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True West

Citizens Theatre, Glasgow
Four stars
The cricket chirrups and increasingly loud coyote howls that punctuate 
this all too rare revival of Sam Shepard's 1980 trawl through the dark 
heart of America may sound real in Phillip Breen's production. In the 
end, however, as Max Breen's cinema-scope design makes clear, we all 
know it's as make-believe as a movie. The quest for authenticity is 
what drives Eugene O'Hare's bookish Austin, who, on the verge of a 
life-changing deal, has holed himself up in his mother's place, tapping 
out an old-time love story in suburban bliss.

Austin's world is turned upside down when his deranged petty thief 
brother Lee turns up out of the blue from his desert hidey-hole. Where 
Austin peddles implausible dreams on the page, Lee's manic, 
booze-soaked stories of a wilder world beyond convinces Steven Elliot's 
hustler producer Saul to take a chance on his pop-eyed take on 
blockbuster sensationalism over art.  As the brothers' roles are 
reversed in increasingly manic fashion, the veneer of civilisation 
itself seems to collapse in on them as the domestic shell they're 
occupying is smashed to pieces.

Originally produced at a time when the excesses of the 1960s-sired 
generation of maverick film directors were about to be reined in and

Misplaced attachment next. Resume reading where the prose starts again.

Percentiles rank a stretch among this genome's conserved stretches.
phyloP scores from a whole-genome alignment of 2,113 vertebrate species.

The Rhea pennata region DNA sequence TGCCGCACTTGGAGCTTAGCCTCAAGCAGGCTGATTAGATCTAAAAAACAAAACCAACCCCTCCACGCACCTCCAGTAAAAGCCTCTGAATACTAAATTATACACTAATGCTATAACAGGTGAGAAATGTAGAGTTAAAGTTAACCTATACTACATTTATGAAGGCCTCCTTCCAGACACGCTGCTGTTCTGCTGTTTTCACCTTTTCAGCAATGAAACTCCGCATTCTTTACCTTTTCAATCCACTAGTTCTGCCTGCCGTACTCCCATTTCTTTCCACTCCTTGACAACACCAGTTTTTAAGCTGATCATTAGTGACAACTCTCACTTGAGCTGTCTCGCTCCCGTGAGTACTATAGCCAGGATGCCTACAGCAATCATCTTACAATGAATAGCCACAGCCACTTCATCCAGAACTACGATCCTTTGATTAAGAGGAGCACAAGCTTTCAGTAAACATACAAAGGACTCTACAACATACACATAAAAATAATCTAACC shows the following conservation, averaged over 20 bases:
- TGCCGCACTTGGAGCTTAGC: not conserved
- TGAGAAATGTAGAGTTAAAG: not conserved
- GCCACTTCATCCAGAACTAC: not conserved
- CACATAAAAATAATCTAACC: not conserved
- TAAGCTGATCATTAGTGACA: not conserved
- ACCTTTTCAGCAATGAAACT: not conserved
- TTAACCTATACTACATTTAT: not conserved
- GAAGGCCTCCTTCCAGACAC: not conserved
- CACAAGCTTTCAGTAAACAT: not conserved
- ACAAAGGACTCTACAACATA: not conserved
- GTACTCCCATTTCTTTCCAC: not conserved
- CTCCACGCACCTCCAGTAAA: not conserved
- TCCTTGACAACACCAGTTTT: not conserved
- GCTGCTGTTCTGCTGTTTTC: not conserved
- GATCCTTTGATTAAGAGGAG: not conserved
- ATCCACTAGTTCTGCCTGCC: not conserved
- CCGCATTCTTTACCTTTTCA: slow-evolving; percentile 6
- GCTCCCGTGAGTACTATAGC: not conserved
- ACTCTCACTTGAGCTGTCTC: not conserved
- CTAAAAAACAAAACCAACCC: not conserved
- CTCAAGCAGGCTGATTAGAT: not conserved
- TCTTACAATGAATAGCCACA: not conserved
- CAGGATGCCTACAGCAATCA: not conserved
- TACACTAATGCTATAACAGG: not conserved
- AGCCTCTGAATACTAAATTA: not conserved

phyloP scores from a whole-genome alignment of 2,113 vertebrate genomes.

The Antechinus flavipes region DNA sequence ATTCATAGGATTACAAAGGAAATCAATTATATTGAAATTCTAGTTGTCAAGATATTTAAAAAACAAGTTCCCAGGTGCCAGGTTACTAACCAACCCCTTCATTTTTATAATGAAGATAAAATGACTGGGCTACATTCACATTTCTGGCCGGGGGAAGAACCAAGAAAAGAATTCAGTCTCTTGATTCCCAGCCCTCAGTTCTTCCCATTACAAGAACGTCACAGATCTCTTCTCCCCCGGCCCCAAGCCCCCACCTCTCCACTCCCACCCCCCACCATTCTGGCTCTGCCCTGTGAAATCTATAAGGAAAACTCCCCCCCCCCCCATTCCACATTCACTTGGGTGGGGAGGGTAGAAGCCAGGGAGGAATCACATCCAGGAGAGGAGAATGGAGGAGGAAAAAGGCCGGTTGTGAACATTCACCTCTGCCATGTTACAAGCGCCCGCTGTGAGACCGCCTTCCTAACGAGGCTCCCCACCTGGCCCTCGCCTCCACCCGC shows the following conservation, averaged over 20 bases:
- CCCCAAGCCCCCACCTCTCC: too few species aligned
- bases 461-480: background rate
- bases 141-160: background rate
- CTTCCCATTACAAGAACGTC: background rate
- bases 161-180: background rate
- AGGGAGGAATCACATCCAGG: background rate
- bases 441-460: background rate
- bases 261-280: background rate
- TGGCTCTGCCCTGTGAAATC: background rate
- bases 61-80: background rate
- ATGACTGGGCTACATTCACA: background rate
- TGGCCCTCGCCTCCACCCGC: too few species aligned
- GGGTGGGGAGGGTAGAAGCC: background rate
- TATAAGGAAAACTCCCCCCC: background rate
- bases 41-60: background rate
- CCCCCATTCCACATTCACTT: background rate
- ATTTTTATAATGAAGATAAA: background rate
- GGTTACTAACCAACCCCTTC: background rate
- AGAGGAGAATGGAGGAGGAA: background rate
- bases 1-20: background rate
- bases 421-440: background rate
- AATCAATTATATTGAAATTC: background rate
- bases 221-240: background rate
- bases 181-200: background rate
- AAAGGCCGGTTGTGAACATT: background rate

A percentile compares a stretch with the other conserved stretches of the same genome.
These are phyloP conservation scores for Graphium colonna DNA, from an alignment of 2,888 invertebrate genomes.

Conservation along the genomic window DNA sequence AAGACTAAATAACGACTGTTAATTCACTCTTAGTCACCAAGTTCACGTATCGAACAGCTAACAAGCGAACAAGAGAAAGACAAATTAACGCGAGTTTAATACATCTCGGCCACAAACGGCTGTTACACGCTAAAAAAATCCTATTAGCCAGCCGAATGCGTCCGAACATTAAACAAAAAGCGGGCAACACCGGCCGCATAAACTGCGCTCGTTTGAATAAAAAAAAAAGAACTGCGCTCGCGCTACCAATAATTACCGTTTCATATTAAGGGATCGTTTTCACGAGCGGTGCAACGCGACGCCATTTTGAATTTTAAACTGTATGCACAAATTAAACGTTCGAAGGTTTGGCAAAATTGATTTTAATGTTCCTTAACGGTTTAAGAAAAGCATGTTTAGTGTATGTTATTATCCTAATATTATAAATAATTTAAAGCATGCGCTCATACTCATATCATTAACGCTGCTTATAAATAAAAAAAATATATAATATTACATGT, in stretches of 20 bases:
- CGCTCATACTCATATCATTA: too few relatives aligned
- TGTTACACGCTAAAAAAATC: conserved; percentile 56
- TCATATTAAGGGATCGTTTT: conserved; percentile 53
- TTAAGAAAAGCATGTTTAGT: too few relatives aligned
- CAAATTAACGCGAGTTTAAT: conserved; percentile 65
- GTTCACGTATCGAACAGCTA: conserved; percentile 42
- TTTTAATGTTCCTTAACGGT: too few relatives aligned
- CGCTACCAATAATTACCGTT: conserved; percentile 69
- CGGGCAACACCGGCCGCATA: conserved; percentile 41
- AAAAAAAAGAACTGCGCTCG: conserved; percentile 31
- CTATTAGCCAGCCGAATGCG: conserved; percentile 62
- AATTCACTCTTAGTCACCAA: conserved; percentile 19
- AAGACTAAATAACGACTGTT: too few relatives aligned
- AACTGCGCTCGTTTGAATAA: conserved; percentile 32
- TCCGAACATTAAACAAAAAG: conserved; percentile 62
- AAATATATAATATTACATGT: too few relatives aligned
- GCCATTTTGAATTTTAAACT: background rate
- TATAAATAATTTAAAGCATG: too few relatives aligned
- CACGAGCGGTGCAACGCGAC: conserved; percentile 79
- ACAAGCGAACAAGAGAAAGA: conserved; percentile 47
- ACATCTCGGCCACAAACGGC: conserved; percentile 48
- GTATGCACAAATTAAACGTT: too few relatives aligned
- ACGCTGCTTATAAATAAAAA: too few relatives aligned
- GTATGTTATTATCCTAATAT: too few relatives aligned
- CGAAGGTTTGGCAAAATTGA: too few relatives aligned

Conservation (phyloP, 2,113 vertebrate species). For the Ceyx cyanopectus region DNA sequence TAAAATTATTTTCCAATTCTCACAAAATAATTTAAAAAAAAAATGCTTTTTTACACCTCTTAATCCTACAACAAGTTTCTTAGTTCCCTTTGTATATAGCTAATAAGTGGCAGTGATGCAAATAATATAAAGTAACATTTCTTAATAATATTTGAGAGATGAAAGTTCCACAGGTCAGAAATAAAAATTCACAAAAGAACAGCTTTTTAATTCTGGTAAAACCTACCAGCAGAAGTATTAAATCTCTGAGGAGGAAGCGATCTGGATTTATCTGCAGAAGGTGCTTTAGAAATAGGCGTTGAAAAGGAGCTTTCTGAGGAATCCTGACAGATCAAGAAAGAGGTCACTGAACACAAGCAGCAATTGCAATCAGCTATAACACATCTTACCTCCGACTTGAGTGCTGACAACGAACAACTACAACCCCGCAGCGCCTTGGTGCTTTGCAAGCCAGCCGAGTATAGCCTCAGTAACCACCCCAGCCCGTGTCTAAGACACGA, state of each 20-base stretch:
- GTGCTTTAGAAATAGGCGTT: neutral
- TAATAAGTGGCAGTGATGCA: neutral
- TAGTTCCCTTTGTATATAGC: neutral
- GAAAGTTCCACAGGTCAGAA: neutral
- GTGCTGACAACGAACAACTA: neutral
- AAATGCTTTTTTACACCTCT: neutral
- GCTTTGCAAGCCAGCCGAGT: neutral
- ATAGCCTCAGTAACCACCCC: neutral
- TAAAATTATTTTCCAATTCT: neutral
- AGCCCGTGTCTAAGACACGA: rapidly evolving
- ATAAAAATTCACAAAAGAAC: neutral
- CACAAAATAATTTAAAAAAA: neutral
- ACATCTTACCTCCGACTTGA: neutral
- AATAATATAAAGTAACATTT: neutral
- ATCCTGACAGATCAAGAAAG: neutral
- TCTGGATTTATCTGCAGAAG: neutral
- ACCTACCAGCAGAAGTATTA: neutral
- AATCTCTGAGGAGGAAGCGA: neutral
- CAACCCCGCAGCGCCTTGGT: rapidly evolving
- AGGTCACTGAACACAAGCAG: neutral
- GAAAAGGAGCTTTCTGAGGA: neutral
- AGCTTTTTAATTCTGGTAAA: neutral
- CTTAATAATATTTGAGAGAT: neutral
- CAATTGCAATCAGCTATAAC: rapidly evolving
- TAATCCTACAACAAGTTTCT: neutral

horse-traded for something more formulaic, Shepard's play is  now a 
period piece from a pre laptop, pre YouTube age where even the most 
independent auteur was working for the man. With explicit nods to 
familial dysfunction via an absent father, Shepard's text is also shot 
through with the myth-making extremes of Greek tragedy.

It's a relentless and increasingly demented ride, with Alex Ferns 
driving the action as Lee with a ferocity which, when matched by 
Austin's toaster-stealing routine as Lee batters the typewriter into 
submission with a golf-club, looks like a wilfully absurdist parody. 
Even their Mom, played by Barbara Rafferty with resigned whey-faced 
acceptance, can't tell what's real anymore. As the two men square up to 
each other while the stage fades to black, the call of the wild beyond 
the fake four walls that bind them both may save them yet.

The Herald, November 4th 2013



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